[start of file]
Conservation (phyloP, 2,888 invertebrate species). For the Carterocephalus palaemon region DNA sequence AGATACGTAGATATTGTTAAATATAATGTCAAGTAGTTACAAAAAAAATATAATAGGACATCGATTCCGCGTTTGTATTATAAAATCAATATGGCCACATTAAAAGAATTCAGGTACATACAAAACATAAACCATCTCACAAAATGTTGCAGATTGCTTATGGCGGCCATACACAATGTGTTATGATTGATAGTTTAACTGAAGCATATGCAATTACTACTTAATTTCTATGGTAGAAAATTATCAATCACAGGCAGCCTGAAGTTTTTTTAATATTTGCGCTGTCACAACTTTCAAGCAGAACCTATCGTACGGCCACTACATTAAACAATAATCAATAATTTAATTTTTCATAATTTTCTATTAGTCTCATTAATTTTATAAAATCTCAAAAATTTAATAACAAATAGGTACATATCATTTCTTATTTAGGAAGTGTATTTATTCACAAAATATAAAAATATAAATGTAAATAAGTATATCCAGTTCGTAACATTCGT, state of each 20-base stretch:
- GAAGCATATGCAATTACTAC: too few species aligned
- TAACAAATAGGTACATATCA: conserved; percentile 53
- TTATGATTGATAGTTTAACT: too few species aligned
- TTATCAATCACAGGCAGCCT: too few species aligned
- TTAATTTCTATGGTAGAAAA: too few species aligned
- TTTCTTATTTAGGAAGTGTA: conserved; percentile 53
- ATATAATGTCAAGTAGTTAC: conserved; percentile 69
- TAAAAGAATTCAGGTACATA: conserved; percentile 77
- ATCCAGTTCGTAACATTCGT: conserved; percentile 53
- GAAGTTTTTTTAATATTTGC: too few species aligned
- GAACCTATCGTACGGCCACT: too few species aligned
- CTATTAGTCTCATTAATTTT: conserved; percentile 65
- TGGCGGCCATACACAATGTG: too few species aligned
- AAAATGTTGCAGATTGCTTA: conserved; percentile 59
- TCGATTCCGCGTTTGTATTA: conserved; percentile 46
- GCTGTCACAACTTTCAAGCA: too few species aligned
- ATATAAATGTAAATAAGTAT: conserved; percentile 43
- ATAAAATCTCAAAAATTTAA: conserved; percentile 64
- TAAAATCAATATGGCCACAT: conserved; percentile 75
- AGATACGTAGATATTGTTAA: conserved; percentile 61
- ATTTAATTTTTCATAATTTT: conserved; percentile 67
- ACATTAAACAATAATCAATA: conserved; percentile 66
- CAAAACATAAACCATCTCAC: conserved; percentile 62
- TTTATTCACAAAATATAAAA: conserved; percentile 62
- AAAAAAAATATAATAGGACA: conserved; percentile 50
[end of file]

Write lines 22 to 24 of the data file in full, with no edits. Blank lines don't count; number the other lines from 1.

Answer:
- ATTTAATTTTTCATAATTTT: conserved; percentile 67
- ACATTAAACAATAATCAATA: conserved; percentile 66
- CAAAACATAAACCATCTCAC: conserved; percentile 62